Admittedly, my emotions about this Blasey-Ford/Kavanaugh situation are mixed.

For one, I’m a woman. I realize that women get violated. We get raped and accosted. We usually don’t report it; or if so, not right away.

Secondly, I’m an obstetrician-gynecologist—an “ob-gyn.” A women’s health specialist and surgeon. I’ve seen rape victims; their fear and tears. I’ve examined them. I’ve done rape exams, with “rape kits,” and later testified at depositions and a few trials about my clinical findings. Unfortunately rape, molestation and unwanted groping happens to women.

Third, I admit that  in this modern day we’re in, that I’m personally tired of all the male-bashing; and that every charge brought by a woman against a man ‘just has to be the truth.” It may not be. Women can lie just as men can. But at almost every turn, men are getting bashed. They can be jerks sometimes (lovingly said); but we need men. Yes, we do. They are the other half of the human biology.

We are made as man and woman; that is the biology, despite that being an inconvenient truth for many in today’s society who think they choose their gender and sex. A few genetic anomalies occur—such as ambiguous genitalia, or hermaphrodites—but we are man and woman. Humanity continues with a male sperm and a female’s egg. It’s just a fact. Given that, men and women need to get along; and sexual desires are natural. Abuse however, isn’t, and should not be tolerated.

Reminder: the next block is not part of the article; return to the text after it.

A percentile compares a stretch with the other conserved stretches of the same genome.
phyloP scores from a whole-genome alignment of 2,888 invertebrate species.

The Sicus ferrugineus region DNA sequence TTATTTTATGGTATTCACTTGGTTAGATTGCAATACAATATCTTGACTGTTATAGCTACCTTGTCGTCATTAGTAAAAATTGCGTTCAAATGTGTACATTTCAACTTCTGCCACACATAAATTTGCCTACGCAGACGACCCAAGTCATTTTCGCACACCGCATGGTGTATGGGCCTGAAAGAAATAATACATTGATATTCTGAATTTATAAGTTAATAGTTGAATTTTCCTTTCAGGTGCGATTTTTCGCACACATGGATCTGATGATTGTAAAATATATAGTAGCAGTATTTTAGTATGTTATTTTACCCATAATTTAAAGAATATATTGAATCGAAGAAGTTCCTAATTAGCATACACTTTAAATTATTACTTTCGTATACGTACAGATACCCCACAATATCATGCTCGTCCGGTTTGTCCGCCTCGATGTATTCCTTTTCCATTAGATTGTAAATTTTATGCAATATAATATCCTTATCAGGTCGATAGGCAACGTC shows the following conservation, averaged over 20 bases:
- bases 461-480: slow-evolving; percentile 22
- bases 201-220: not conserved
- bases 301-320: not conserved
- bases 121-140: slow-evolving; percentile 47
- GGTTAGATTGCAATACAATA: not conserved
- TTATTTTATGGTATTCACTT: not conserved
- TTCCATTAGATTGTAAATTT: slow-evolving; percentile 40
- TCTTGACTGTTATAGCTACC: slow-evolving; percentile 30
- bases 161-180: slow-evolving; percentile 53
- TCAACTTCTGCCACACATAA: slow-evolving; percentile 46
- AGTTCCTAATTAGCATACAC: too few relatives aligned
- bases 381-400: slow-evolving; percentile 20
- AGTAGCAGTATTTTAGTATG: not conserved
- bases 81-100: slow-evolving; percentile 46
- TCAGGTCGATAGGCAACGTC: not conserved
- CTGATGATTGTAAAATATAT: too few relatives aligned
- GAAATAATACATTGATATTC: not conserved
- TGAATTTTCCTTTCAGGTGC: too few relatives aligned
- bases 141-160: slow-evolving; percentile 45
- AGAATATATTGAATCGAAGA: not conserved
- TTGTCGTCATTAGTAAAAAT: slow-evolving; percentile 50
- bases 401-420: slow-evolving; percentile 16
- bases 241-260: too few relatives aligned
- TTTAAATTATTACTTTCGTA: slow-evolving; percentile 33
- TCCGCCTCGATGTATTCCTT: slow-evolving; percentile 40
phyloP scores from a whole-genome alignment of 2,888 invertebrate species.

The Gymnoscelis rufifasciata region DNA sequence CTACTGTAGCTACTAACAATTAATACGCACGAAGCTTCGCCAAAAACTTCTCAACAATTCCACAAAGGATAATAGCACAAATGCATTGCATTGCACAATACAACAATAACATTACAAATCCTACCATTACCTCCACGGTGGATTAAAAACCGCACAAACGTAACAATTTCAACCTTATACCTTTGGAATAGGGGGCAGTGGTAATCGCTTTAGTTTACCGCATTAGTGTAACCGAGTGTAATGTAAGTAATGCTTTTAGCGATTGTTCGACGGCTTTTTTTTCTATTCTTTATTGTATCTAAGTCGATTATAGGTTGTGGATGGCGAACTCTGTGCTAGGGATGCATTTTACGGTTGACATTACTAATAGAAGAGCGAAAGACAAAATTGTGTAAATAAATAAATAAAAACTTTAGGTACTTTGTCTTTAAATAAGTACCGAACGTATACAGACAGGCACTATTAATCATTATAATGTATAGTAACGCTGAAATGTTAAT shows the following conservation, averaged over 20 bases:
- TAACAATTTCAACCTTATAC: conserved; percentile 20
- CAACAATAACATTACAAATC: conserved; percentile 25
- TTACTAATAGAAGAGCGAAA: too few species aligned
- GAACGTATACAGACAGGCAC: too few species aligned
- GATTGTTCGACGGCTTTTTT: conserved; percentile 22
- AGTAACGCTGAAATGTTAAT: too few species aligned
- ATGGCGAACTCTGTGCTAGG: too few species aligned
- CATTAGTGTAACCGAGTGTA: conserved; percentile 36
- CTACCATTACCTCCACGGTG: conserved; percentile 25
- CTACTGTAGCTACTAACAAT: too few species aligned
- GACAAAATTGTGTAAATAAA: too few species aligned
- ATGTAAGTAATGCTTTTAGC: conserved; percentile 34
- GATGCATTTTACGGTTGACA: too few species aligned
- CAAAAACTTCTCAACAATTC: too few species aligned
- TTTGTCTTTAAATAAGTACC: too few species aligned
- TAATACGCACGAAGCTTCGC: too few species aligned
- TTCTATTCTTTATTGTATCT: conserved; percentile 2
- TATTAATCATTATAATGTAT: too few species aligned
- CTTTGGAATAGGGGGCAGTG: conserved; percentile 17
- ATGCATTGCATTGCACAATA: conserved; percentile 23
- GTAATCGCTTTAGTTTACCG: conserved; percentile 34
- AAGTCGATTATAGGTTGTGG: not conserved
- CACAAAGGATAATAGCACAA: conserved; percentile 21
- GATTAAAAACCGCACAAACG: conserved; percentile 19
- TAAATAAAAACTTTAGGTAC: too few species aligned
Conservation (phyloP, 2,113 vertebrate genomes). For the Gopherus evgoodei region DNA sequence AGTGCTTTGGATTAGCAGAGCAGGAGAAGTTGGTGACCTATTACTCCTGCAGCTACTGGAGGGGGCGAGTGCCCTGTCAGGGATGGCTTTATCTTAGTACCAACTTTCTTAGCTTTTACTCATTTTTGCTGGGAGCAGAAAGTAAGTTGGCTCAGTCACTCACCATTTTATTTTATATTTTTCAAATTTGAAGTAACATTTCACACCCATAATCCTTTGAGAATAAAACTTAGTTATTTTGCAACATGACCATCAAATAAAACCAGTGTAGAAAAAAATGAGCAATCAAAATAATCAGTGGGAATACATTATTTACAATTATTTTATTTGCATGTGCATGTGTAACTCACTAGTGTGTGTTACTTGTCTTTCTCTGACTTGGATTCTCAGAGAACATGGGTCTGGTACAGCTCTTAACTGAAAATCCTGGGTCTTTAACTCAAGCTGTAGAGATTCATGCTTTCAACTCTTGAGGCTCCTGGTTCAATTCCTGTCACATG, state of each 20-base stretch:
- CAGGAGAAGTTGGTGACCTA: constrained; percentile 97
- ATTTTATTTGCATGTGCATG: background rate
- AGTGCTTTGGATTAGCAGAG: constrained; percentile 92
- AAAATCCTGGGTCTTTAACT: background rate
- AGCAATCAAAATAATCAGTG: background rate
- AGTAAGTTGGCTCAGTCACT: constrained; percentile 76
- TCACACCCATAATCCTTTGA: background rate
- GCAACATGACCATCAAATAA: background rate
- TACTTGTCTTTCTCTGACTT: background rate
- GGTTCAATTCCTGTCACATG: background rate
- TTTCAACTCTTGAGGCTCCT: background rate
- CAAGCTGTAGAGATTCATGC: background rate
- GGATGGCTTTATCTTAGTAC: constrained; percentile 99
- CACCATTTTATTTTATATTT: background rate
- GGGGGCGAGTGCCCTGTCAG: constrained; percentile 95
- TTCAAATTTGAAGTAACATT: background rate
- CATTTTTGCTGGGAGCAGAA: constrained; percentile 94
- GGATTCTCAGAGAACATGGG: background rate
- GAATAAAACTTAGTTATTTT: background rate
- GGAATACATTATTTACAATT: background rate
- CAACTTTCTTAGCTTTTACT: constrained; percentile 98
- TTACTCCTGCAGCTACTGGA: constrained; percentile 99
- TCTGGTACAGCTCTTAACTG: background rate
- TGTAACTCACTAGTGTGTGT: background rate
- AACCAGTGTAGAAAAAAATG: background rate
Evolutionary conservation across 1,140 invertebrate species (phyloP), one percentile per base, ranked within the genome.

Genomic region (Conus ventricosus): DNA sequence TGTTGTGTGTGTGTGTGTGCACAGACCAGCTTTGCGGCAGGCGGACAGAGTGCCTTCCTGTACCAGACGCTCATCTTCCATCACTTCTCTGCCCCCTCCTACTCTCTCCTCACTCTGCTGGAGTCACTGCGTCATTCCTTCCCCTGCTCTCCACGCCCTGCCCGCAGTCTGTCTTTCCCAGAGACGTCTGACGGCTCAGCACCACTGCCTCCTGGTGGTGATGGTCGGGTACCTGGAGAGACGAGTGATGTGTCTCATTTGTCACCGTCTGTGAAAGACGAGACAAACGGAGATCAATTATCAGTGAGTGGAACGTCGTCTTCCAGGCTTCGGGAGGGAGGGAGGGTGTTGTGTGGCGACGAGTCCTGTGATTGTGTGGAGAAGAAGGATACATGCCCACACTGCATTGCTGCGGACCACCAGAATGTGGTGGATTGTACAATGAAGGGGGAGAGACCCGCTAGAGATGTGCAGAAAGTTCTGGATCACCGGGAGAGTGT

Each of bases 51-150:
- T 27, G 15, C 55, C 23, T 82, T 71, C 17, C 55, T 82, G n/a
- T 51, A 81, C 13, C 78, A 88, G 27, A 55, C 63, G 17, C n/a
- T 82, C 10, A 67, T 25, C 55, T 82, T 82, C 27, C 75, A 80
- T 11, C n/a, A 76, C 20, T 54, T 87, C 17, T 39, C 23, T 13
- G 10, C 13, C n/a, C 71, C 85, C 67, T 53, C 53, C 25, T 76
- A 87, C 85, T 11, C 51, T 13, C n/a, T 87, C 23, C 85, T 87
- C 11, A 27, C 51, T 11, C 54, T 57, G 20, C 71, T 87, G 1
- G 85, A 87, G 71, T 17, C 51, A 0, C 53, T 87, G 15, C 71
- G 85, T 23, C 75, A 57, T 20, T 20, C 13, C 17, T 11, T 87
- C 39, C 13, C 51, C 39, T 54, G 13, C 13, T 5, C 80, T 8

But is society going to destroy a man’s life and career because when he was 17, he got drunk at a party and tried to ‘cop a feel’? Are we going to persecute a grown man for his teenage antics?

If he is a serial molester in his adult life, that’s one thing. But if every 17 year old boy is going to be denied any job in his adult life because of his foolish teenage antics… hmm.

To force oneself on anyone is, of course, wrong. But let’s say Kavanaugh got Blasey Ford in a room and touched her a bit. Is he, now, to be robbed of his professional name and career advancement for something that happened 35 years ago?

Many criticized Kavanaugh for his temperament during testimony before the Senate. People criticized him for being angry, and also for his tears. But…in fighting for your name and career, wouldn’t you be a bit emotional? Wouldn’t you strongly defend yourself and your family? Would such be his temperament on the Supreme Court? It seems looking at his conduct during his past judicial appearances–in his conduct on the bench–would be the measuring stick to determine that.